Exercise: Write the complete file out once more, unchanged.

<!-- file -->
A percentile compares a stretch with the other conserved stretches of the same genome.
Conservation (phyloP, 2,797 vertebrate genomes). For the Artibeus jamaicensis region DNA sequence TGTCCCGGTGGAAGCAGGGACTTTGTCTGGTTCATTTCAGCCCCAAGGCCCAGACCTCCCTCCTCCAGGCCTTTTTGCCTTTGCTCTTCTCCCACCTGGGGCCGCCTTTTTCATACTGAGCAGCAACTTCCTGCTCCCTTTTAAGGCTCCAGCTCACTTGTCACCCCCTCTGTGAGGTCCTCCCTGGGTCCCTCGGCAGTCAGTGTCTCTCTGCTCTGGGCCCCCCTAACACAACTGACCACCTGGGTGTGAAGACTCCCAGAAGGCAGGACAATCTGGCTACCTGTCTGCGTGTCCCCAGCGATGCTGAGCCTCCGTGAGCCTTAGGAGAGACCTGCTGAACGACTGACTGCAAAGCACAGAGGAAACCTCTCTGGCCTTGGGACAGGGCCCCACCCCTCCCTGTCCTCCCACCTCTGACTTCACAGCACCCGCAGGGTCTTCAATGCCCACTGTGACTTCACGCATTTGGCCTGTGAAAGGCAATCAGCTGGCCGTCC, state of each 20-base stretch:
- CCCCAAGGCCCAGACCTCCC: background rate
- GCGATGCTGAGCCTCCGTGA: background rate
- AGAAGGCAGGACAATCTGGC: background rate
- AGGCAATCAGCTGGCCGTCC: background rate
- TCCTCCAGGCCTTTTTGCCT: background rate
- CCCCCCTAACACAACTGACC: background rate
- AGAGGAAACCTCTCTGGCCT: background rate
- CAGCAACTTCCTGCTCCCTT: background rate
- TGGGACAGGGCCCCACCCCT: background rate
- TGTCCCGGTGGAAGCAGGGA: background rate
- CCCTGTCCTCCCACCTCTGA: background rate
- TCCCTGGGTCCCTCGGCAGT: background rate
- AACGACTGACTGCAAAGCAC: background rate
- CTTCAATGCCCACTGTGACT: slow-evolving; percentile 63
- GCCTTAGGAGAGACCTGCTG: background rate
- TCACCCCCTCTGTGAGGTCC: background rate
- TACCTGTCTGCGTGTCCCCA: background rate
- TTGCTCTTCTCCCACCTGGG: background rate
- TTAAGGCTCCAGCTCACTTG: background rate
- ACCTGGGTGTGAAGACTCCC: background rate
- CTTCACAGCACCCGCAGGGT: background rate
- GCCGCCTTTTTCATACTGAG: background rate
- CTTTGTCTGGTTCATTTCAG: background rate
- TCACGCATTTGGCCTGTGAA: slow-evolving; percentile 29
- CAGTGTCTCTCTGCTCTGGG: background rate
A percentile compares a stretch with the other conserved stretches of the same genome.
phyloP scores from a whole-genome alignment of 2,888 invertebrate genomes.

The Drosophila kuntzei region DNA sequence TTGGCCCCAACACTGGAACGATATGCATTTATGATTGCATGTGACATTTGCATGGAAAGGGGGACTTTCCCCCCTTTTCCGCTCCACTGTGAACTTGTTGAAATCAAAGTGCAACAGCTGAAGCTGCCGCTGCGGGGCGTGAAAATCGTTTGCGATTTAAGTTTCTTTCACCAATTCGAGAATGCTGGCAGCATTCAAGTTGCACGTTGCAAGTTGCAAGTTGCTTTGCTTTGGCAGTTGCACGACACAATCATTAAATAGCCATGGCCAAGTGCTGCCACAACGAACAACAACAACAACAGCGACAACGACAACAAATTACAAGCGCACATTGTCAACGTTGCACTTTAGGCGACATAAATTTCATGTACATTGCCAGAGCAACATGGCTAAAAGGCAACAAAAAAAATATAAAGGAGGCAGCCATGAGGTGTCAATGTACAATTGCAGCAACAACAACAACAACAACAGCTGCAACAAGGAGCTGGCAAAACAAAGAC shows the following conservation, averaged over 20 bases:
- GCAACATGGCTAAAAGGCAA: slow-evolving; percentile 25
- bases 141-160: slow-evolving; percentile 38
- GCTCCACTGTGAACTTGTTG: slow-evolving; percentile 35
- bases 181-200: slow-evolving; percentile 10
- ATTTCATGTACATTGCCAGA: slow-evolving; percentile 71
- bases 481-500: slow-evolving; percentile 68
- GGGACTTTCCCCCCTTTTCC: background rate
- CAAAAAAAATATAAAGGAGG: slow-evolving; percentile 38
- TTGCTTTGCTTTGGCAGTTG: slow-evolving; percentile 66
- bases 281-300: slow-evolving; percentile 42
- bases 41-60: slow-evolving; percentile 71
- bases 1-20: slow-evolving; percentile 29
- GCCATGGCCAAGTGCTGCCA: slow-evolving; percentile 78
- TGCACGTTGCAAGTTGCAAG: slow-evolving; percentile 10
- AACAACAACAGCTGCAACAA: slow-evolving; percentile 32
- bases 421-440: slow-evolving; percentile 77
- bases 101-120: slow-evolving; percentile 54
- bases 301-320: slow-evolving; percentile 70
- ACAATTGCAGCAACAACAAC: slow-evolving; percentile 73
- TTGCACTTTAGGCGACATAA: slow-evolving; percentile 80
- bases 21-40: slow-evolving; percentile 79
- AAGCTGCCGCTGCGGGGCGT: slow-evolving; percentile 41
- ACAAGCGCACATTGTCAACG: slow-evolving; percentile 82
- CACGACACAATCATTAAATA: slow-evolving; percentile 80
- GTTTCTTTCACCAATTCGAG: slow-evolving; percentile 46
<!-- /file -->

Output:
A percentile compares a stretch with the other conserved stretches of the same genome.
Conservation (phyloP, 2,797 vertebrate genomes). For the Artibeus jamaicensis region DNA sequence TGTCCCGGTGGAAGCAGGGACTTTGTCTGGTTCATTTCAGCCCCAAGGCCCAGACCTCCCTCCTCCAGGCCTTTTTGCCTTTGCTCTTCTCCCACCTGGGGCCGCCTTTTTCATACTGAGCAGCAACTTCCTGCTCCCTTTTAAGGCTCCAGCTCACTTGTCACCCCCTCTGTGAGGTCCTCCCTGGGTCCCTCGGCAGTCAGTGTCTCTCTGCTCTGGGCCCCCCTAACACAACTGACCACCTGGGTGTGAAGACTCCCAGAAGGCAGGACAATCTGGCTACCTGTCTGCGTGTCCCCAGCGATGCTGAGCCTCCGTGAGCCTTAGGAGAGACCTGCTGAACGACTGACTGCAAAGCACAGAGGAAACCTCTCTGGCCTTGGGACAGGGCCCCACCCCTCCCTGTCCTCCCACCTCTGACTTCACAGCACCCGCAGGGTCTTCAATGCCCACTGTGACTTCACGCATTTGGCCTGTGAAAGGCAATCAGCTGGCCGTCC, state of each 20-base stretch:
- CCCCAAGGCCCAGACCTCCC: background rate
- GCGATGCTGAGCCTCCGTGA: background rate
- AGAAGGCAGGACAATCTGGC: background rate
- AGGCAATCAGCTGGCCGTCC: background rate
- TCCTCCAGGCCTTTTTGCCT: background rate
- CCCCCCTAACACAACTGACC: background rate
- AGAGGAAACCTCTCTGGCCT: background rate
- CAGCAACTTCCTGCTCCCTT: background rate
- TGGGACAGGGCCCCACCCCT: background rate
- TGTCCCGGTGGAAGCAGGGA: background rate
- CCCTGTCCTCCCACCTCTGA: background rate
- TCCCTGGGTCCCTCGGCAGT: background rate
- AACGACTGACTGCAAAGCAC: background rate
- CTTCAATGCCCACTGTGACT: slow-evolving; percentile 63
- GCCTTAGGAGAGACCTGCTG: background rate
- TCACCCCCTCTGTGAGGTCC: background rate
- TACCTGTCTGCGTGTCCCCA: background rate
- TTGCTCTTCTCCCACCTGGG: background rate
- TTAAGGCTCCAGCTCACTTG: background rate
- ACCTGGGTGTGAAGACTCCC: background rate
- CTTCACAGCACCCGCAGGGT: background rate
- GCCGCCTTTTTCATACTGAG: background rate
- CTTTGTCTGGTTCATTTCAG: background rate
- TCACGCATTTGGCCTGTGAA: slow-evolving; percentile 29
- CAGTGTCTCTCTGCTCTGGG: background rate
A percentile compares a stretch with the other conserved stretches of the same genome.
phyloP scores from a whole-genome alignment of 2,888 invertebrate genomes.

The Drosophila kuntzei region DNA sequence TTGGCCCCAACACTGGAACGATATGCATTTATGATTGCATGTGACATTTGCATGGAAAGGGGGACTTTCCCCCCTTTTCCGCTCCACTGTGAACTTGTTGAAATCAAAGTGCAACAGCTGAAGCTGCCGCTGCGGGGCGTGAAAATCGTTTGCGATTTAAGTTTCTTTCACCAATTCGAGAATGCTGGCAGCATTCAAGTTGCACGTTGCAAGTTGCAAGTTGCTTTGCTTTGGCAGTTGCACGACACAATCATTAAATAGCCATGGCCAAGTGCTGCCACAACGAACAACAACAACAACAGCGACAACGACAACAAATTACAAGCGCACATTGTCAACGTTGCACTTTAGGCGACATAAATTTCATGTACATTGCCAGAGCAACATGGCTAAAAGGCAACAAAAAAAATATAAAGGAGGCAGCCATGAGGTGTCAATGTACAATTGCAGCAACAACAACAACAACAACAGCTGCAACAAGGAGCTGGCAAAACAAAGAC shows the following conservation, averaged over 20 bases:
- GCAACATGGCTAAAAGGCAA: slow-evolving; percentile 25
- bases 141-160: slow-evolving; percentile 38
- GCTCCACTGTGAACTTGTTG: slow-evolving; percentile 35
- bases 181-200: slow-evolving; percentile 10
- ATTTCATGTACATTGCCAGA: slow-evolving; percentile 71
- bases 481-500: slow-evolving; percentile 68
- GGGACTTTCCCCCCTTTTCC: background rate
- CAAAAAAAATATAAAGGAGG: slow-evolving; percentile 38
- TTGCTTTGCTTTGGCAGTTG: slow-evolving; percentile 66
- bases 281-300: slow-evolving; percentile 42
- bases 41-60: slow-evolving; percentile 71
- bases 1-20: slow-evolving; percentile 29
- GCCATGGCCAAGTGCTGCCA: slow-evolving; percentile 78
- TGCACGTTGCAAGTTGCAAG: slow-evolving; percentile 10
- AACAACAACAGCTGCAACAA: slow-evolving; percentile 32
- bases 421-440: slow-evolving; percentile 77
- bases 101-120: slow-evolving; percentile 54
- bases 301-320: slow-evolving; percentile 70
- ACAATTGCAGCAACAACAAC: slow-evolving; percentile 73
- TTGCACTTTAGGCGACATAA: slow-evolving; percentile 80
- bases 21-40: slow-evolving; percentile 79
- AAGCTGCCGCTGCGGGGCGT: slow-evolving; percentile 41
- ACAAGCGCACATTGTCAACG: slow-evolving; percentile 82
- CACGACACAATCATTAAATA: slow-evolving; percentile 80
- GTTTCTTTCACCAATTCGAG: slow-evolving; percentile 46